THEATRE / Land of make believe: Jeffrey Wainwright on The Three Lives of Lucie Cabrol, the inaugural production at Manchester's Dancehouse

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The Independent Culture
The working peasants John Berger describes in the stories of Pig Earth and Once in Europa live in what he calls a 'culture of survival'. Lucie Cabrol, from the longest story in Pig Earth, expects and seeks nothing but to survive in the place she was born and live the life she was born to. A tiny, eldritch figure, superstitiously nicknamed the Cocadrille, a creature that can defend itself and kill anything with its eye, she survives through three lives.

In her first life she survives the labour of Alpine subsistence, her brothers' enmity, the wash of two world wars and the loss of her lover Jean to the Americas, and thus to the swelling, modern power of the antithetical 'culture of progress'. In the second, her solitary middle-age, she improvises a successful business trading with the towns and smuggling goods back and forth across the frontier. When Jean returns she is ready once more to marry him. His own intervening 40 years he can condense into a paragraph. Against her tenacious rootedness, he feels he has wasted his life, and looking into 'her wrinkled cider-apple face', he hates her for it. In her third life she draws Jean into the world of the dead in a dream, or a haunting, where they will marry and build their home.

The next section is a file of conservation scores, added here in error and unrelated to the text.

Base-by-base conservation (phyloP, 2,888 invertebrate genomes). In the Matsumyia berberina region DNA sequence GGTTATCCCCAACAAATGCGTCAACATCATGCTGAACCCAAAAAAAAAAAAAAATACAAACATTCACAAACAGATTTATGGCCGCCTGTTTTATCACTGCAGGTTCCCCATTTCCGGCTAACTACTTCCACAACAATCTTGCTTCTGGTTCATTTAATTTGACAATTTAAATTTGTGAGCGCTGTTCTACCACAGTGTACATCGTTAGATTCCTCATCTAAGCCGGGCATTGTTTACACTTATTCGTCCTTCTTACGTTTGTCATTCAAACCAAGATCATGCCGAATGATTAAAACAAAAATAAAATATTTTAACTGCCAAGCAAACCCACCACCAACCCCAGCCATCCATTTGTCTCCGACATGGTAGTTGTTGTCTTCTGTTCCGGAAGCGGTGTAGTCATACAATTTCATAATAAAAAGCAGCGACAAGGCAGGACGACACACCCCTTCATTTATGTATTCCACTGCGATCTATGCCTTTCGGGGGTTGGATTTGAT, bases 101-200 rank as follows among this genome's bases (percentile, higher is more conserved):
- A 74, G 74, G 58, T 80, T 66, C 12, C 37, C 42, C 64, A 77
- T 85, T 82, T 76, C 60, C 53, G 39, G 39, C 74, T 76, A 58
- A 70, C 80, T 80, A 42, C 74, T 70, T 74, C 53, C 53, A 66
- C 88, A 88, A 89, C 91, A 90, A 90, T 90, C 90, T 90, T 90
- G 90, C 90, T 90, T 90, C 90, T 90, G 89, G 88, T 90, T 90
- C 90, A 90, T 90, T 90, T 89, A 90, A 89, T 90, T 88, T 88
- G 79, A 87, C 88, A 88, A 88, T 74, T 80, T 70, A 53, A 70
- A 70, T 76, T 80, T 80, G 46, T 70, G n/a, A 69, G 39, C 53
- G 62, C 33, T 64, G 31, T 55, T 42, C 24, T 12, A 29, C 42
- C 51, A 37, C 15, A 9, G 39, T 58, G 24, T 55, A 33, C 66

In some ways it seems surprising that director Simon McBurney and the Theatre de Complicite company should work from a John Berger text. The lapidary, austere style that Berger has quarried out to transfix his readers' attention seems distant from the manifest and winning ingenuity of Complicite's theatre. On the other hand, their different approaches to elemental story-telling may be seen to be complementary.

Complicite relish theatrical make-believe as children do. Here, they can pretend to be a horse or a pig or a line of cows stirring in a barn. They can shoulder kitchen chairs for rucksacks and scale mountains, puffing and straining. They can form up and march off to war singing. They can be trees, or bushes laden with fruit for one of them to pick. They can write on imaginary blackboards and use a stick for a scythe. More delicately they can be represented simply by their boots. Being gently relieved of one of their garments means they are dead.

This is all very practical for it enables the adaptation to move lightly across the setting and accommodate the abrupt blinks of Berger's narrative. But it is also the kind of gloriously obvious fictionality of traditional story-telling, and part of what Berger calls a 'non-antagonistic relation between the unknown and knowing' in which the peasant can include superstition and magic.

Complicite always describe their work as being in progress, and this show will doubtless evolve in the coming weeks. Changes might include a quickened pulse through the first half and less of the slow-motion movement that borders on affectation. But Lilo Baur as Lucie - as durable as an acorn, as adhesive as a burr - and Simon McBurney as Jean, are already leading a fluent and distinctive company. It is exactly the kind of stimulation to begin Manchester's year as City of Drama, and to inaugurate the city's new venue, the Dancehouse.

'The Three Lives of Lucie Cabrol' at the Dancehouse, Manchester until 15 Jan; 7.30pm, matinee Saturday 2.30 (Box office: 061-242 2555)

The production then tours to Oxford, Winchester, Brighton, Stratford-upon-Avon, Darlington. It is at the Riverside, Hammersmith, London from 28 Feb

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